RIO DE JANEIRO — The impeachment fight in Brazil over whether to permanently remove President Dilma Rousseff from office has been about more than the charges that she mismanaged the federal budget. The Associated Press explains how it got to this point and how the trial is playing out:
HOW ROUSSEFF’S SUPPORT COLLAPSED
Rousseff was re-elected to a second four-year term in October 2014. As the economy worsened, hundreds of thousands took to the streets in early 2015, with many demanding the ouster of Rousseff and her left-leaning Workers’ Party. Her foes in Congress introduced a measure last year to impeach and remove her. In April, the Chamber of Deputies approved it 367-137 and in May the Senate voted 55-22 in favor. Rousseff was suspended and Vice President Michel Temer became interim president. The process is culminating in a Senate trial that is to end with a vote Wednesday on whether to remove her permanently.
THE CHARGES: ILLEGALLY MOVING MONEY BETWEEN BUDGETS
Rousseff is accused of illegally shifting funds between government budgets. Opposition parties say that was to boost public spending and shore up support while masking the depths of deficits. Opponents say Rousseff’s budget maneuvers aggravated the crisis in Latin America’s largest economy.
THE DEFENSE: IT’S A COUP!
Appearing before the Senate on Monday, Rousseff repeated her contention that the impeachment effort is a “coup” by corrupt opposition lawmakers meant to derail investigations into billions of dollars in kickbacks at the state oil company. She also said other former presidents used accounting techniques to those she used. Her supporters also argue that Brazil’s ruling class wants to end 13 years of leftist government.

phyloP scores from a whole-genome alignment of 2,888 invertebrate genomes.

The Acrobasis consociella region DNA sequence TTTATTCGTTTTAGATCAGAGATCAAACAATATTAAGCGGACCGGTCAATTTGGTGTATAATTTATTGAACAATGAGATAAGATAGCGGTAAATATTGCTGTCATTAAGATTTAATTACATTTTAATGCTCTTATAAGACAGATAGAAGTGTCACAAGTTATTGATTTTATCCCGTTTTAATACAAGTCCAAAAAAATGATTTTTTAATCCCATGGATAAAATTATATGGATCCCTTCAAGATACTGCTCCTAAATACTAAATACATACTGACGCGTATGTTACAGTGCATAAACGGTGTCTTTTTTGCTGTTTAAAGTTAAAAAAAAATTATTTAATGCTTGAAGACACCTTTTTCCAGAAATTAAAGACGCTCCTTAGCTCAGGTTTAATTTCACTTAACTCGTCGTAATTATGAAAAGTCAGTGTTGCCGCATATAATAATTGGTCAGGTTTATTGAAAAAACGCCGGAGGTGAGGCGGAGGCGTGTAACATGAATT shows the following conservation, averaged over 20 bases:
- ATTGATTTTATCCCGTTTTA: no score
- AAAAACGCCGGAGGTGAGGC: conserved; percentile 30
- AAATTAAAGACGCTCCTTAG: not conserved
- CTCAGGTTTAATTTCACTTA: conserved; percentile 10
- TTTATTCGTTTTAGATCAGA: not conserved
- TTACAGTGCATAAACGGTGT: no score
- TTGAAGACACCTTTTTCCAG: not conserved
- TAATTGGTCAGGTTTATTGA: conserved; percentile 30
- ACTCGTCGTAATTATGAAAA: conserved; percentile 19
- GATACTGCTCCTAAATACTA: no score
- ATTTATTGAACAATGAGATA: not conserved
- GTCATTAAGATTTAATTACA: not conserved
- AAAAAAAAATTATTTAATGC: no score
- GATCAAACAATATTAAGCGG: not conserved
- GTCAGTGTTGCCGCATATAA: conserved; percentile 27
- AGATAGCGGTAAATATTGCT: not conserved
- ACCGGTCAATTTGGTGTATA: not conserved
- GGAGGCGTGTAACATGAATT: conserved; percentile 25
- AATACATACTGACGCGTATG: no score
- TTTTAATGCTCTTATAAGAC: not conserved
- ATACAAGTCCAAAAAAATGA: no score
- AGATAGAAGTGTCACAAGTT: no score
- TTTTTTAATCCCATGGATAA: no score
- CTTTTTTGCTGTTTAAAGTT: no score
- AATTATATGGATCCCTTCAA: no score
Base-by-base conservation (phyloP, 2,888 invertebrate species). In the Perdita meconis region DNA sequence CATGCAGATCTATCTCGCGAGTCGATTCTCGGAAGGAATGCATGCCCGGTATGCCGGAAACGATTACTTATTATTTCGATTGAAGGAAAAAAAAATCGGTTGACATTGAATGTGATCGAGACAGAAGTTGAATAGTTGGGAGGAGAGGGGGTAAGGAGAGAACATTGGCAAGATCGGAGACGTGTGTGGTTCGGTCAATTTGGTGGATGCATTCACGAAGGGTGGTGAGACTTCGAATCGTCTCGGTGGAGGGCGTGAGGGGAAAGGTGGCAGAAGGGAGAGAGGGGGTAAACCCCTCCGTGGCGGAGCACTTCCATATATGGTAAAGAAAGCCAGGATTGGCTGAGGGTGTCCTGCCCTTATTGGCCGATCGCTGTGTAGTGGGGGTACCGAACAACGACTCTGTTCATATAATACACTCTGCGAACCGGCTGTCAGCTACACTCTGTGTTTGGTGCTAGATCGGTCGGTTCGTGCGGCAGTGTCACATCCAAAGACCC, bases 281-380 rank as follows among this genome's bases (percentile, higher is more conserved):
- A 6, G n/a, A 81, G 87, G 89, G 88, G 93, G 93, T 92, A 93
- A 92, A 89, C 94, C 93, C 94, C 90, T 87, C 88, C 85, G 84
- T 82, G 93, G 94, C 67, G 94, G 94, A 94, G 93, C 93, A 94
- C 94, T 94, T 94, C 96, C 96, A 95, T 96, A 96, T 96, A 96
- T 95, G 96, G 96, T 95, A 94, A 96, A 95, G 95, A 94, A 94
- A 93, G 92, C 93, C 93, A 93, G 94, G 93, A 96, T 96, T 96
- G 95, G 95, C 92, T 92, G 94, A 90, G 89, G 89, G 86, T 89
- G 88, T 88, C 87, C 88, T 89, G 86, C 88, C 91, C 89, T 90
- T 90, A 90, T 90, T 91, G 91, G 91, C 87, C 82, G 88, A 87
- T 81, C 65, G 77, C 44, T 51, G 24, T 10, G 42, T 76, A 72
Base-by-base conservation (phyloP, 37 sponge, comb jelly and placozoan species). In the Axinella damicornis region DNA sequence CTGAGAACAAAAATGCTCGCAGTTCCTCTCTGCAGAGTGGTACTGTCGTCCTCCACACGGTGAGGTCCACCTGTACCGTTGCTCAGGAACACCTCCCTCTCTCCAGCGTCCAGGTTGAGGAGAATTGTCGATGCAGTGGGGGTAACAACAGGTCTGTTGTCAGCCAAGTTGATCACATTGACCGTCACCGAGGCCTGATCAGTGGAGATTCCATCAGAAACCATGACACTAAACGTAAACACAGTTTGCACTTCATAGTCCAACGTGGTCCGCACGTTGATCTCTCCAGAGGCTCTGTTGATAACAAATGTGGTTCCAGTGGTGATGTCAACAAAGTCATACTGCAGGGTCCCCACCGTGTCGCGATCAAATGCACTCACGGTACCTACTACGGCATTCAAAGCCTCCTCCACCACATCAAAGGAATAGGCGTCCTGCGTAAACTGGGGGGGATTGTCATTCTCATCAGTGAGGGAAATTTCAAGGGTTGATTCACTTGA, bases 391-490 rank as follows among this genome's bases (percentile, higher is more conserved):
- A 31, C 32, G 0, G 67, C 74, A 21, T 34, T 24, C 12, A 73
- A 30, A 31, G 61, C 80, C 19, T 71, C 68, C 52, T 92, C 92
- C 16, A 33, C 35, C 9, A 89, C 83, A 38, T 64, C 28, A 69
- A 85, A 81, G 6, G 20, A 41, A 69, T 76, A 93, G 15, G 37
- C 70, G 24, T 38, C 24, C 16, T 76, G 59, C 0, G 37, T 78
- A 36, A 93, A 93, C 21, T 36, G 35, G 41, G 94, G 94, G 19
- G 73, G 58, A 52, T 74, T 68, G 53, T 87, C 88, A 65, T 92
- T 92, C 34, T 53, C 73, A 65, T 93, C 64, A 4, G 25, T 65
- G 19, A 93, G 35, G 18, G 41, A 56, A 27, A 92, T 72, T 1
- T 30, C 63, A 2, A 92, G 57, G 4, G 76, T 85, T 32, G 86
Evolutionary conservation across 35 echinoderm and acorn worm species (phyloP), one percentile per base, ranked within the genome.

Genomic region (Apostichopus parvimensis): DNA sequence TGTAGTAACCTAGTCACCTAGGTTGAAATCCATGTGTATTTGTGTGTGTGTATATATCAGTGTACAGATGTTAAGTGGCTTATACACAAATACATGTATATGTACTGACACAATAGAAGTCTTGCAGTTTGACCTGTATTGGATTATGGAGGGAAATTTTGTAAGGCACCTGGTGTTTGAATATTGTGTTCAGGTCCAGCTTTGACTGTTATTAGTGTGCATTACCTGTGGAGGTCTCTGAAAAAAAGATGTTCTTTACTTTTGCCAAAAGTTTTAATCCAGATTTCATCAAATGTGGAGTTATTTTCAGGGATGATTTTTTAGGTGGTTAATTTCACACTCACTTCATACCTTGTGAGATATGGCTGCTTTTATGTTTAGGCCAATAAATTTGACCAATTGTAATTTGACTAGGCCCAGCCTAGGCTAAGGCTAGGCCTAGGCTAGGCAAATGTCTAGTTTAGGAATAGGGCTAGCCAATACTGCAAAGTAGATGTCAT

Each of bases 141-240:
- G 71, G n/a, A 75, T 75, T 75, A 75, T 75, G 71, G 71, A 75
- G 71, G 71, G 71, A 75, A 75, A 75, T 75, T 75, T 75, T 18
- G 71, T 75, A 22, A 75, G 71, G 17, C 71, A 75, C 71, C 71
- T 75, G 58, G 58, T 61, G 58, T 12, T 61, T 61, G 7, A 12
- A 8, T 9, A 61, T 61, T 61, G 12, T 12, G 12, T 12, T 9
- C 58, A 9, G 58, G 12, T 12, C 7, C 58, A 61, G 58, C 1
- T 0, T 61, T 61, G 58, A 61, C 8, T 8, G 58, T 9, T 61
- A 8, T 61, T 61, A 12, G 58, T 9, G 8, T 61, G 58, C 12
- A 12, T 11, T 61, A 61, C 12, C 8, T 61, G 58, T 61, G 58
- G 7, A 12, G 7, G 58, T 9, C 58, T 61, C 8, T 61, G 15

THE STAKES: OUSTER
A supermajority — 54 of the 81 senators — is needed to convict her, which would result in her permanent removal from office. A conviction would permanently remove Rousseff from the presidency and bar her from holding any office for eight years. Temer would serve out her term, which ends Dec. 21, 2018. If convicted, Rousseff would likely appeal to the country’s highest court. But previous appeals during the process have failed.
ANOTHER POSSIBILITY: RETURN TO OFFICE
If fewer than 54 senators vote to remove her, Rousseff would return to office. She has promised that if that happens, she would let voters decide in a plebiscite whether they want early presidential elections.
BRAZIL’S POISONED POLITICS CLOUD THE FUTURE
Brazilians are soured on politicians in general; both Rousseff and Temer are very unpopular. A poll taken last month by Datafolha found that 62 percent want new elections to solve the crisis. But before new elections could occur, both Rousseff and Temer would have to resign or be removed from office.